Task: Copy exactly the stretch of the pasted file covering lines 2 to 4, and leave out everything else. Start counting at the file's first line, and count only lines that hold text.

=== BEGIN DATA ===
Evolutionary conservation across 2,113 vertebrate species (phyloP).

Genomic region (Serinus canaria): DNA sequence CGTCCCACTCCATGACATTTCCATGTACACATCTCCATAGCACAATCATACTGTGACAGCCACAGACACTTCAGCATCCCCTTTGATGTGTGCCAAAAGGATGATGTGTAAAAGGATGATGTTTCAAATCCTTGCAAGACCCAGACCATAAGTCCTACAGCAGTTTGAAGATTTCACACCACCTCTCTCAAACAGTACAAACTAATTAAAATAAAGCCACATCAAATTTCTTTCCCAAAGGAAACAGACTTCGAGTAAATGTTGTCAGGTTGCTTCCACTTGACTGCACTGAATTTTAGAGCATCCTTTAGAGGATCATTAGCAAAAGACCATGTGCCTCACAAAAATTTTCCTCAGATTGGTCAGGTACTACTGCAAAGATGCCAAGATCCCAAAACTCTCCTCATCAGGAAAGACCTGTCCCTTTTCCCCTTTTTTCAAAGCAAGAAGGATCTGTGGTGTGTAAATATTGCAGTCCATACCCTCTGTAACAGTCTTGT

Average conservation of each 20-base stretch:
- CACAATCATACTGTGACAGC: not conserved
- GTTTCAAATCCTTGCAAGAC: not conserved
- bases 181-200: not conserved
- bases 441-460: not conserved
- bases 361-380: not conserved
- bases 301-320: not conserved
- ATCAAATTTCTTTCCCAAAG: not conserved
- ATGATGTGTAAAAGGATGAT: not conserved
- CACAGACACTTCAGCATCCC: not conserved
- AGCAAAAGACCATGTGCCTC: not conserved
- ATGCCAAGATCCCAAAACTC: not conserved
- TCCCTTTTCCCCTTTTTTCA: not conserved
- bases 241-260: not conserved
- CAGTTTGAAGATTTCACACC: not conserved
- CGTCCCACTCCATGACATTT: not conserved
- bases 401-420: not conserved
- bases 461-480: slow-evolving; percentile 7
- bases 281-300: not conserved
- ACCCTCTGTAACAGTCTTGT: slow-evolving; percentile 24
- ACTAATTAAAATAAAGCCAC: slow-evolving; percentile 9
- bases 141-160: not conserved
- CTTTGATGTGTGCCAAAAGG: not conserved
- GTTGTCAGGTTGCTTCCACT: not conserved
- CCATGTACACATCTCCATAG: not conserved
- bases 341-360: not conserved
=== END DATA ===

Genomic region (Serinus canaria): DNA sequence CGTCCCACTCCATGACATTTCCATGTACACATCTCCATAGCACAATCATACTGTGACAGCCACAGACACTTCAGCATCCCCTTTGATGTGTGCCAAAAGGATGATGTGTAAAAGGATGATGTTTCAAATCCTTGCAAGACCCAGACCATAAGTCCTACAGCAGTTTGAAGATTTCACACCACCTCTCTCAAACAGTACAAACTAATTAAAATAAAGCCACATCAAATTTCTTTCCCAAAGGAAACAGACTTCGAGTAAATGTTGTCAGGTTGCTTCCACTTGACTGCACTGAATTTTAGAGCATCCTTTAGAGGATCATTAGCAAAAGACCATGTGCCTCACAAAAATTTTCCTCAGATTGGTCAGGTACTACTGCAAAGATGCCAAGATCCCAAAACTCTCCTCATCAGGAAAGACCTGTCCCTTTTCCCCTTTTTTCAAAGCAAGAAGGATCTGTGGTGTGTAAATATTGCAGTCCATACCCTCTGTAACAGTCTTGT

Average conservation of each 20-base stretch:
- CACAATCATACTGTGACAGC: not conserved